Current “it man” of acting, Michael B. Jordan, said of his mentors, Forest Whitaker, Ben Affleck, and Oprah, “As an actor, a solo mission doesn’t really happen that often … somebody that’s been through it before that’ll reach back and give you some sound advice is so valuable … and I’ve been pretty lucky to have some good people.”
Jordan is a great example of how having a mentor, in what is easily the most competitive business in the world, can be an incredible resource, perhaps even helping aspiring actors navigate from waiting tables and getting a big break. So, here are some helpful tips on how to go about finding your own acting mentor:
Connect with your teachers.
The advantage of being in NYFA’s Acting for Film School is that you already have access to a vast number of skilled instructors who are active in the industry and who are there to guide you through the ins-and-outs of what to expect in the “real world.” NYFA’s professional faculty provide their students with exceptional training, and students have the opportunity for additional guidance through private consultations with their instructors.
Enthusiasm begets enthusiasm, so every teacher is at their best when their students are eager to learn. Always be present, don’t hesitate to ask as many questions as possible, sign up for extra workshops, and make sure to stay in touch with your teachers beyond graduation.
Reach for the stars.
‘90s singer and songwriter Lisa Loeb, most known for her number one hit song Stay from the classic film Reality Bites (1994), got that gig with just a little faith and a lot of courage. She lived next door to the star of the film, Ethan Hawke, and took the incentive to hand him her demo tape — which Hawke then passed on to director Ben Stiller. Now, this may deviate a little from the narrative of budding actors finding acting mentors, but it’s a great example of how simply asking can go a long way. Make a list of your heroes, do a little bit of research, and find out what events they may be attending next — Q&A’s and discussion panels are ideal. Prepare the most compelling question(s) for them. You might even consider asking your hero to be your mentor!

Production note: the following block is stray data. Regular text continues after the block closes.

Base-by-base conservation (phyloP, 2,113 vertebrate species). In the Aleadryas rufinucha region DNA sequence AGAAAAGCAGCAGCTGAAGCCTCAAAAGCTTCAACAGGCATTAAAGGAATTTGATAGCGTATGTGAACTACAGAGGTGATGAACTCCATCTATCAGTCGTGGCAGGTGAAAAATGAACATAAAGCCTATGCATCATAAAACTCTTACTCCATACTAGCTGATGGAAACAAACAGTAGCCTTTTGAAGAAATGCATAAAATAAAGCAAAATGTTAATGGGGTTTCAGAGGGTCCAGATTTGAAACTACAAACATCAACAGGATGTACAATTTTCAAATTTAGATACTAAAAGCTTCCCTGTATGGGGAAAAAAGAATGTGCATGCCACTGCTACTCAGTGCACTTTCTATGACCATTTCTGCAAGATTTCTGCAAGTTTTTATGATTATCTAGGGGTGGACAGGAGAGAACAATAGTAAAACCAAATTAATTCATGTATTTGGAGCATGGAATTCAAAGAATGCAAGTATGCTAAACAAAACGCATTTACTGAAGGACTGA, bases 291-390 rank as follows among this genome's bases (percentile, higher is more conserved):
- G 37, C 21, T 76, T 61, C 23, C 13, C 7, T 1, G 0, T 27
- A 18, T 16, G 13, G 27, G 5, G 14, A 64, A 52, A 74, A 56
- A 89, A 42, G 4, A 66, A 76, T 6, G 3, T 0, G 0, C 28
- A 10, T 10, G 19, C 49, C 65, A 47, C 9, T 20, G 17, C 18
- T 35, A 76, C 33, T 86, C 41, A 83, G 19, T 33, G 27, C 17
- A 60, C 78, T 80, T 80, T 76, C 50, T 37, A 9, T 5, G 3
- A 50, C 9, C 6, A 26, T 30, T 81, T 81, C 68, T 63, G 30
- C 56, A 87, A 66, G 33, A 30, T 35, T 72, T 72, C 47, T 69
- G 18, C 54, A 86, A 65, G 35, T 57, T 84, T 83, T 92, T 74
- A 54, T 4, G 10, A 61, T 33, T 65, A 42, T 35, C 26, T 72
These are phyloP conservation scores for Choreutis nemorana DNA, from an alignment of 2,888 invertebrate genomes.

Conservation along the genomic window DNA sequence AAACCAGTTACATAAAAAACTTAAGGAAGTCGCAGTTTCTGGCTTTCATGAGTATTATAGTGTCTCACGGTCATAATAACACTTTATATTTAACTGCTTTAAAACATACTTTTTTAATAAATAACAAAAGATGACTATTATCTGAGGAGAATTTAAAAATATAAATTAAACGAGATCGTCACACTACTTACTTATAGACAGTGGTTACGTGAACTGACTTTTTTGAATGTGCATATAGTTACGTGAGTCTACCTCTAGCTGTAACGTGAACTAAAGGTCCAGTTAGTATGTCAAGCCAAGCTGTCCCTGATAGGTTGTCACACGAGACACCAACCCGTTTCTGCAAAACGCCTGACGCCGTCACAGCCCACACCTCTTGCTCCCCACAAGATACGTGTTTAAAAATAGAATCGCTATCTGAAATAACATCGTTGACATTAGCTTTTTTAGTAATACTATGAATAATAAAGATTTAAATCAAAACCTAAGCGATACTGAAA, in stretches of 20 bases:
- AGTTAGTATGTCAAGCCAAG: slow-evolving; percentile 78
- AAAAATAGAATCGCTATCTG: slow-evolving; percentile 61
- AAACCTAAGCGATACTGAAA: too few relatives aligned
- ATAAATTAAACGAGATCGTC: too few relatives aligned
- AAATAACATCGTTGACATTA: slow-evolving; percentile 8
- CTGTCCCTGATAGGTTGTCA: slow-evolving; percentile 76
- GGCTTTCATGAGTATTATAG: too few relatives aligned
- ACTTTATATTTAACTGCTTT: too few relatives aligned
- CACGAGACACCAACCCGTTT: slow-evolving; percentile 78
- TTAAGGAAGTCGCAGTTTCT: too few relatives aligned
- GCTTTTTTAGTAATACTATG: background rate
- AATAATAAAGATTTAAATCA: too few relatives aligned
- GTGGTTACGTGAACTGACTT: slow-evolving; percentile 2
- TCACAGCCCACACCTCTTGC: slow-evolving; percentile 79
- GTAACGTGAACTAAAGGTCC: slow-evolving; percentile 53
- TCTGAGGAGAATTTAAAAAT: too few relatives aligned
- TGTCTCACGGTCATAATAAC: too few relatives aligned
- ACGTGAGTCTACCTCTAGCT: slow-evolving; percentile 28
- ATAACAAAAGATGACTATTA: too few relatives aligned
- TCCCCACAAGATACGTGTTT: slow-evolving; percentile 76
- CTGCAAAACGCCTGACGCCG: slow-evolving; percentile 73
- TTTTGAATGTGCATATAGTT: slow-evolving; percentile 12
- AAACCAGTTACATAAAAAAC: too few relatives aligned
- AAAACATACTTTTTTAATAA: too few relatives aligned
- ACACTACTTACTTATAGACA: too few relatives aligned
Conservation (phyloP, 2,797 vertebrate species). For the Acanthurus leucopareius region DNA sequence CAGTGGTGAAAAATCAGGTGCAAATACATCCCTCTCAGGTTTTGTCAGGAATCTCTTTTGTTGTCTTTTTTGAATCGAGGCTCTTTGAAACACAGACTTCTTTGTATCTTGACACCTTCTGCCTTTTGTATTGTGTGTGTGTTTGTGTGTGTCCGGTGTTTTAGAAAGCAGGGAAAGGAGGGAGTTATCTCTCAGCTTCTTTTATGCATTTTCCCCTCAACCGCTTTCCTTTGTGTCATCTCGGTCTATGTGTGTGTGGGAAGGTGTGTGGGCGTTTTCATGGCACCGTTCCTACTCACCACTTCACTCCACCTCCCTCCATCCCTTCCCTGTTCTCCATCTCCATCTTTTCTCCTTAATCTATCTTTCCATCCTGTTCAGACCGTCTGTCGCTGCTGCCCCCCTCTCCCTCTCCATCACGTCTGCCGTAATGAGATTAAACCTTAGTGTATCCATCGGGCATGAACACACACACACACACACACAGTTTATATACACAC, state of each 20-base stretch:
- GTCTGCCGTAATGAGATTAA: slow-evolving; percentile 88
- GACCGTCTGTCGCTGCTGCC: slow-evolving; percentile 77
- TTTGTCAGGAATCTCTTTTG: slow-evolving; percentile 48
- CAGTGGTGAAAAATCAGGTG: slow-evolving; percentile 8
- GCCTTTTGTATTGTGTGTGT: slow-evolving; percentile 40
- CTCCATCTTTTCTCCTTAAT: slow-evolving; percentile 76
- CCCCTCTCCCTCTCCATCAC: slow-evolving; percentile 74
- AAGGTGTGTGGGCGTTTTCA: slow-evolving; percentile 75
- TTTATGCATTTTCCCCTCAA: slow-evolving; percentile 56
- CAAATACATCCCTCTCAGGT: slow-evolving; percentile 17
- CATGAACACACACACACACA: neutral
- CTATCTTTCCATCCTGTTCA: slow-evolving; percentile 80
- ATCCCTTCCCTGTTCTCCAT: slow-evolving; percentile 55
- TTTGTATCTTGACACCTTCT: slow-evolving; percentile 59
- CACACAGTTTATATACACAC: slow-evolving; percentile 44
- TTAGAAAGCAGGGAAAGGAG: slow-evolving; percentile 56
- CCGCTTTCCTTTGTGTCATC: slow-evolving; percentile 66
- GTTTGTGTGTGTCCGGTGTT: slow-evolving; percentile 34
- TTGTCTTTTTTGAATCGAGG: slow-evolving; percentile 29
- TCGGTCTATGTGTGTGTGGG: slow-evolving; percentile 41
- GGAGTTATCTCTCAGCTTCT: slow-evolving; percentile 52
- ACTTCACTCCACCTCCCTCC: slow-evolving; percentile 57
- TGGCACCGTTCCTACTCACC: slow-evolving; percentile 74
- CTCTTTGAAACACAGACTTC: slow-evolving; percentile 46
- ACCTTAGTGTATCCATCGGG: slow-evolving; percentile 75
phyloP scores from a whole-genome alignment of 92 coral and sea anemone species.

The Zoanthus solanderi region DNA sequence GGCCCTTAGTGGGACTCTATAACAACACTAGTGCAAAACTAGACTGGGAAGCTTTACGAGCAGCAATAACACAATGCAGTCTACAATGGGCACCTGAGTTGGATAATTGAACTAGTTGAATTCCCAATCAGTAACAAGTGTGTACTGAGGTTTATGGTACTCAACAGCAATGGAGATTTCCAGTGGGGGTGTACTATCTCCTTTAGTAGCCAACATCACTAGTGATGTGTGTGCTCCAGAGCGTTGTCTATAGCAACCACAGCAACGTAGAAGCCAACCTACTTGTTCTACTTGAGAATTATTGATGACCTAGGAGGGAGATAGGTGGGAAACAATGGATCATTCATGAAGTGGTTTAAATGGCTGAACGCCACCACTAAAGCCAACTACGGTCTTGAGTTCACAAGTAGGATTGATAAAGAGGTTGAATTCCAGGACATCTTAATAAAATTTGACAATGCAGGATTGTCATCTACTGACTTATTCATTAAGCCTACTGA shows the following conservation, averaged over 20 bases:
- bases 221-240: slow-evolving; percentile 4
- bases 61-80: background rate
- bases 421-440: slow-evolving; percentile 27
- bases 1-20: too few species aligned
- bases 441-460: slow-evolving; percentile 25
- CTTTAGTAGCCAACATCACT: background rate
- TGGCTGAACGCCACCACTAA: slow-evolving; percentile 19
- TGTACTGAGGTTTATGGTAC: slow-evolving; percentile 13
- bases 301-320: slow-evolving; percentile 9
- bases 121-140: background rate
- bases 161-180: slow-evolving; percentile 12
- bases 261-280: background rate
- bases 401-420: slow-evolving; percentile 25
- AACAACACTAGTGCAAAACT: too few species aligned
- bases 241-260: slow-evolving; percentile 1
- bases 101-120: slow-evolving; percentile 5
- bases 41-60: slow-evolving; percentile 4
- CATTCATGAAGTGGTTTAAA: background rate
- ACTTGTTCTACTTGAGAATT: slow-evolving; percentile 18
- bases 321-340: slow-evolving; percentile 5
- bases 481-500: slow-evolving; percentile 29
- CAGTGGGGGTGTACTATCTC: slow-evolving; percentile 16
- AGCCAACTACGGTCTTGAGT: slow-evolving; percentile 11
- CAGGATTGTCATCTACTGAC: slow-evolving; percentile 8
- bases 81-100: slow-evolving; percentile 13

Anything is possible, so long as you try.
Networking isn’t just about building contacts to find work, but is also a great way to find people even just a few steps ahead of you to learn from. Attend acting workshops, conferences, screenings, join an improv group, and use social media to your advantage. Facebook has an infinite number of groups you can join, and you’ll be sure to find multiple mentors on discussion boards alone.
The next best thing to being mentored in person by your heroes, is being mentored through a book. Whether it’s an autobiography like Bossypants, by Tina Fey, or more along the lines of a step-by-step guide like Sanford Meisner on Acting, every actor can improve their craft with the pearls of wisdom in the pages. The best part about this is there’s no security, agent, or even time getting in the way of you and your mentor.
The main takeaway from all of these points is that as a mentee, to be successful, the key is to always be open to learning and to never stop asking.